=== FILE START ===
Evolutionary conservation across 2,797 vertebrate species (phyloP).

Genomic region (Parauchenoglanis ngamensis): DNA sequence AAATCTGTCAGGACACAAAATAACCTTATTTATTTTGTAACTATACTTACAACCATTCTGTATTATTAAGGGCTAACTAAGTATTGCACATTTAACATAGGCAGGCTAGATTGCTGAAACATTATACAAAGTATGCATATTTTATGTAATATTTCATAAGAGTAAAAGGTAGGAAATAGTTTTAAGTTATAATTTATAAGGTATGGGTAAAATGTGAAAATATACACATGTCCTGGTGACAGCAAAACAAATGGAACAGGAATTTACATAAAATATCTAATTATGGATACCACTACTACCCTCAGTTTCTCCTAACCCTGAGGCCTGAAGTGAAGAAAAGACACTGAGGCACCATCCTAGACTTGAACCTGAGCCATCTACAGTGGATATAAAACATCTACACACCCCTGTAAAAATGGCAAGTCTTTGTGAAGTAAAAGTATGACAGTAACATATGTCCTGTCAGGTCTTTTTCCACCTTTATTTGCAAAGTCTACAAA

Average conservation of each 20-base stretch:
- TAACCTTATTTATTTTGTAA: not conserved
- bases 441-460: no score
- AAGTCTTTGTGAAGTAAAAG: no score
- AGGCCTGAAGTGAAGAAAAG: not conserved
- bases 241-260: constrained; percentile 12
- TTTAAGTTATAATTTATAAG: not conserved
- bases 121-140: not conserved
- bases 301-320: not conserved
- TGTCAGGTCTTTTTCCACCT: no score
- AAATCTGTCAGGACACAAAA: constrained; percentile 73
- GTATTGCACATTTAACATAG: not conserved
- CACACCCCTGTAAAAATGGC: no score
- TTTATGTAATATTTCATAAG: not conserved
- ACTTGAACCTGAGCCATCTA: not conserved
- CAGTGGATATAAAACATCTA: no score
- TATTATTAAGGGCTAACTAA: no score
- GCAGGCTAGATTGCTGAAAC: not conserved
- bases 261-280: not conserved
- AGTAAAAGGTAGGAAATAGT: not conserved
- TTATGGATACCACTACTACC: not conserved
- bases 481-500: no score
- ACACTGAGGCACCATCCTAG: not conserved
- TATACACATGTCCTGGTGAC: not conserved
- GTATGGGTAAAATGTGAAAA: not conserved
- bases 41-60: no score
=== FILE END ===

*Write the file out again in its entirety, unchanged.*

Evolutionary conservation across 2,797 vertebrate species (phyloP).

Genomic region (Parauchenoglanis ngamensis): DNA sequence AAATCTGTCAGGACACAAAATAACCTTATTTATTTTGTAACTATACTTACAACCATTCTGTATTATTAAGGGCTAACTAAGTATTGCACATTTAACATAGGCAGGCTAGATTGCTGAAACATTATACAAAGTATGCATATTTTATGTAATATTTCATAAGAGTAAAAGGTAGGAAATAGTTTTAAGTTATAATTTATAAGGTATGGGTAAAATGTGAAAATATACACATGTCCTGGTGACAGCAAAACAAATGGAACAGGAATTTACATAAAATATCTAATTATGGATACCACTACTACCCTCAGTTTCTCCTAACCCTGAGGCCTGAAGTGAAGAAAAGACACTGAGGCACCATCCTAGACTTGAACCTGAGCCATCTACAGTGGATATAAAACATCTACACACCCCTGTAAAAATGGCAAGTCTTTGTGAAGTAAAAGTATGACAGTAACATATGTCCTGTCAGGTCTTTTTCCACCTTTATTTGCAAAGTCTACAAA

Average conservation of each 20-base stretch:
- TAACCTTATTTATTTTGTAA: not conserved
- bases 441-460: no score
- AAGTCTTTGTGAAGTAAAAG: no score
- AGGCCTGAAGTGAAGAAAAG: not conserved
- bases 241-260: constrained; percentile 12
- TTTAAGTTATAATTTATAAG: not conserved
- bases 121-140: not conserved
- bases 301-320: not conserved
- TGTCAGGTCTTTTTCCACCT: no score
- AAATCTGTCAGGACACAAAA: constrained; percentile 73
- GTATTGCACATTTAACATAG: not conserved
- CACACCCCTGTAAAAATGGC: no score
- TTTATGTAATATTTCATAAG: not conserved
- ACTTGAACCTGAGCCATCTA: not conserved
- CAGTGGATATAAAACATCTA: no score
- TATTATTAAGGGCTAACTAA: no score
- GCAGGCTAGATTGCTGAAAC: not conserved
- bases 261-280: not conserved
- AGTAAAAGGTAGGAAATAGT: not conserved
- TTATGGATACCACTACTACC: not conserved
- bases 481-500: no score
- ACACTGAGGCACCATCCTAG: not conserved
- TATACACATGTCCTGGTGAC: not conserved
- GTATGGGTAAAATGTGAAAA: not conserved
- bases 41-60: no score